Of gloom and thinking positive
Very often I am asked why I shoudl always be so negative. Clearly there are some very positive things I could see and write about.
Clearly there are. For one, we are alive.
The other thing I can tell you is that there is light at the end of the tunnel… though we cant see it yet, it will be there. The good thing about this depression is that when we’ll come out the other side, we will enjoy a renaissance in the proper meaning of the term. Society will have been chastened and will emerge with a renewed sense of morality, respect, tolerance and duty and will be eager to rebuild what will then be perceived a more positive future. The cost of living will be once again reasonable compared to wages that too will be reasonable. Our children will be able to attend schools where teachers will once again have earned the respect of parents. Agriculture will once again employ large numbers of young men and women as will manufacturing. In developing countries, women rights will move ahead to a significant degree.
In short, once we come out the other end of this bloody mess we can look forward to what some would describe as a more “wholesome” and meaningful life.
But our concern righ now is how to get there in the quickest possible way. And let me tell you. Our leaders are doing nothing today that has not been done in the past and that lead inevitably to extended depressions and, often, war.
But that is the nature of politics. At a time when the thing to do would be to do exactly nothing, politicians must be seen to be doing something. That’s because it is the nature of politics; it is partly opportunism, partly manipulation of people’s sentiments, partly ignorant conviction and partly misguided but honest fiduciary duty, all be it a very small part of the latter.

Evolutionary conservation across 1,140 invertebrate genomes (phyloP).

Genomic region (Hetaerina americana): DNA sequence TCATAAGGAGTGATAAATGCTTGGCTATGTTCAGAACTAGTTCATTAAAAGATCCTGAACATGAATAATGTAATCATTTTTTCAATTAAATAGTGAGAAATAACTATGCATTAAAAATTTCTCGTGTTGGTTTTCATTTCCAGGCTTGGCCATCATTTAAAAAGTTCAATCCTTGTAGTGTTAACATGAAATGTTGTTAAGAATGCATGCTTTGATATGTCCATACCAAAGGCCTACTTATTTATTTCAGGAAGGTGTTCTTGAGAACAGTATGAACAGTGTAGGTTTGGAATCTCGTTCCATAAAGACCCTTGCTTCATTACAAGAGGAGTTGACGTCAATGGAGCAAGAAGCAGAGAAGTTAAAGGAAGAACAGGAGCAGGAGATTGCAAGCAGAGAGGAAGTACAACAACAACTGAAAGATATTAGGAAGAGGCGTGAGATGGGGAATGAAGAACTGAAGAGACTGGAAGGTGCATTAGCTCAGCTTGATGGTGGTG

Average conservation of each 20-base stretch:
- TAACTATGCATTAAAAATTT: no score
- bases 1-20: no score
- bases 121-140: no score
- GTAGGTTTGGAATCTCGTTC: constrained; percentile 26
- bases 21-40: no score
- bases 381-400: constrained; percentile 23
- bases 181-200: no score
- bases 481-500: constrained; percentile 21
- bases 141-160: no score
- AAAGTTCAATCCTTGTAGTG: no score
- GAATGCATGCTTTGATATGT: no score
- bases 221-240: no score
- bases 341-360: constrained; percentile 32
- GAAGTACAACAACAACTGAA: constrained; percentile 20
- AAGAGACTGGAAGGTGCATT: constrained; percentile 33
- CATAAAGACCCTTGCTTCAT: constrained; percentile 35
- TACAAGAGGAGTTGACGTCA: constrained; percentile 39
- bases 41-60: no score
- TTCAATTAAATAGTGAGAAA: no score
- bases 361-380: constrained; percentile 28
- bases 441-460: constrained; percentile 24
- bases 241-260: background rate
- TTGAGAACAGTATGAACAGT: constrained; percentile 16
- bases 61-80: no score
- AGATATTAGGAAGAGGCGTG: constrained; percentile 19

The technical difference between a recession and a depression is that in the first instance the economy and the stock markets may weaken for a time but in a depression it is the credit market that implodes. Guess which we have now.
At any rate. The amount of money we are borrowing and “spending” is gargantuan. The trouble is that this money is given to the same entities that have brought about this mess. So, instead of using this money to either prop up viable companies, strengthen the social safety nets and eventually starting brand new banks unencumbered by toxic assets, we give it to failing companies thus reducing market share for all, we give it to banks that are creaking under the weight of their failed bets and, more absurd still, in order to manage this galactic pool of dosh we hire the usual suspects that play musical chairs in the corridors of banking power and whom, by the way, did not see this crisis coming.
I’d like to sound more positive and tell you like Mervin King told you yesterday, that next year we’ll be back up and running like it was 2007. But I ask you: was the period between 2000 and 2007 really so great for most people other than the folks in the finance and legal industries?
(Taken from “Short Essays” on this blog. I was going over some of my old posts and thought this one to be as topical now as it was then. I think I wrote this circa end 2008)